Date of Award
Master of Science (MS)
Communicative Disorders and Deaf Education
Purpose: A large body of research addresses the best methods and practices to treat individuals with aphasia. Much of this research focuses on individuals who have aphasia secondary to stroke. While the most common cause of aphasia is stroke, aphasia can also result from other brain diseases or injury. Relatively little research has focused on oncological aphasia resulting from brain cancer. This research examined aphasia treatment efficacy in an individual with aphasia following removal of a brain tumor. Methods: Standardized testing was used to evaluate the clinical profile of an individual with oncological aphasia. An integrated language treatment approach was implemented with one participant with fluent aphasia using a multiple baseline across behaviors design. CIUs/utterances and percentage of CIUs produced were compared across baseline, treatment and post-treatment phases with four different conversational partners. Treatment effect size was calculated with each conversational partner. Standardized assessments were also administered before and after treatment. Results: Small treatment effect sizes were found with three of the four conversational partners. The participant showed generalization of skills acquired on standardized motor speech, spoken language, memory, and functional communication measures. Discussion: Findings add to evidence in support of integrated treatment approaches and add to the knowledge of the baseline performance of individuals with aphasia due to brain tumor removal. Findings suggest that effects of integrated treatment extend to functional communication.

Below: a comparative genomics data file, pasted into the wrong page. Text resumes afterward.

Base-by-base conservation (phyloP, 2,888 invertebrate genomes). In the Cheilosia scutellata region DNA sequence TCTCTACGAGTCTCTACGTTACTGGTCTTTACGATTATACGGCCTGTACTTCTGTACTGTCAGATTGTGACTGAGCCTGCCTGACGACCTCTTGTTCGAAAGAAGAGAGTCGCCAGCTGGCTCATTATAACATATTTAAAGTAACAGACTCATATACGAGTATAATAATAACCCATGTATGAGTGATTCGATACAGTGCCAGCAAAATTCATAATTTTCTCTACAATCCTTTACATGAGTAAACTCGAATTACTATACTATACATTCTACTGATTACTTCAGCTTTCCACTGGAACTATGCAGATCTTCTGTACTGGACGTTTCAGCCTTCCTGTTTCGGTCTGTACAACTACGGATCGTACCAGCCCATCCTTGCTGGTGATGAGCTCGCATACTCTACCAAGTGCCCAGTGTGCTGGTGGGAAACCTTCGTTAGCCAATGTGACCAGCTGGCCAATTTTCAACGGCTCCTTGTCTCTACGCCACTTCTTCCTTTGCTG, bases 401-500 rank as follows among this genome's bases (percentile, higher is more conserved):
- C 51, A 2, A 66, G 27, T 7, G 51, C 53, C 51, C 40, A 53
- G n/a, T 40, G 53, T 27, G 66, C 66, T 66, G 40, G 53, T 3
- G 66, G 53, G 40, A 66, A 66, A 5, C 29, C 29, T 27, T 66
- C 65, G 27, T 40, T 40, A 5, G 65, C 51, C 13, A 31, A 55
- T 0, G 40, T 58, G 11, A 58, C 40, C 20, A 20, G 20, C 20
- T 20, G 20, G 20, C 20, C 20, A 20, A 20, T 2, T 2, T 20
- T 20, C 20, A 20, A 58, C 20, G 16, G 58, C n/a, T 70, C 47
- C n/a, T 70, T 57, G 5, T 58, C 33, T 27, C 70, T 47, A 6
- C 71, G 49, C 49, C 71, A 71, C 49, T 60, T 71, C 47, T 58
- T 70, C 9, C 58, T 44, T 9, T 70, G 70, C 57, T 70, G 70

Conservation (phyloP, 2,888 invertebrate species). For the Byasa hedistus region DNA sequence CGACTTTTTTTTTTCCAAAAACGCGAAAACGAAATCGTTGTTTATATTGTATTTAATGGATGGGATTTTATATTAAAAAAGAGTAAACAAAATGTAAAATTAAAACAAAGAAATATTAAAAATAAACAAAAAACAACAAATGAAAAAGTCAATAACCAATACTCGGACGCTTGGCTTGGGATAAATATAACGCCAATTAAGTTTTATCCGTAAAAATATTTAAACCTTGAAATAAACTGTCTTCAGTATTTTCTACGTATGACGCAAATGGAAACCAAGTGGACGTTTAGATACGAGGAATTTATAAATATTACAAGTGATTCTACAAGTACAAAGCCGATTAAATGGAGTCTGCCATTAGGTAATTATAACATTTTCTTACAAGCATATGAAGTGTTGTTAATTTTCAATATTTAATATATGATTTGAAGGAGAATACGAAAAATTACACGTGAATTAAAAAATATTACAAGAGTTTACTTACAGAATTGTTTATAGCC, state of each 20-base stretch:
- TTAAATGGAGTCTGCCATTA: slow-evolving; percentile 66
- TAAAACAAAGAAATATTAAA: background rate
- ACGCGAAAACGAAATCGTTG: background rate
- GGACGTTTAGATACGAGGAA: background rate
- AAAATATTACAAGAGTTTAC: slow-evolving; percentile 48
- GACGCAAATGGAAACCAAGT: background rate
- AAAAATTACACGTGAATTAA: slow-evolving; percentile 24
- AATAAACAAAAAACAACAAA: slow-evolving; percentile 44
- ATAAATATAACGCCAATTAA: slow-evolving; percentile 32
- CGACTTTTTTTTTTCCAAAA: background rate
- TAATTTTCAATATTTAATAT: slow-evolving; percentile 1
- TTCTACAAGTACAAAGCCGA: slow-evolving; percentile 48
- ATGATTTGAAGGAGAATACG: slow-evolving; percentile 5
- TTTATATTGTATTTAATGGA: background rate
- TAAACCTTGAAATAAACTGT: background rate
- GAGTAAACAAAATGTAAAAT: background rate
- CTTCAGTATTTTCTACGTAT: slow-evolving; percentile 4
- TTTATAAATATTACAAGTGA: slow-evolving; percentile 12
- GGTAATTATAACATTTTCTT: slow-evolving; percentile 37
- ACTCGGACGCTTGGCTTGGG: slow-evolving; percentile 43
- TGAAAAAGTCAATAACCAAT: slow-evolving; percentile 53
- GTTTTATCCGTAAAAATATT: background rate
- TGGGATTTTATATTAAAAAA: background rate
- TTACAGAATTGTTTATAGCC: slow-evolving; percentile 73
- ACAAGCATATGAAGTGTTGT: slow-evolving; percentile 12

Anderson, Emma, "A Case Study of Oncological Aphasia: Clinical Profile and Response to Integrated Language Treatment" (2015). All Graduate Plan B and other Reports. 456.
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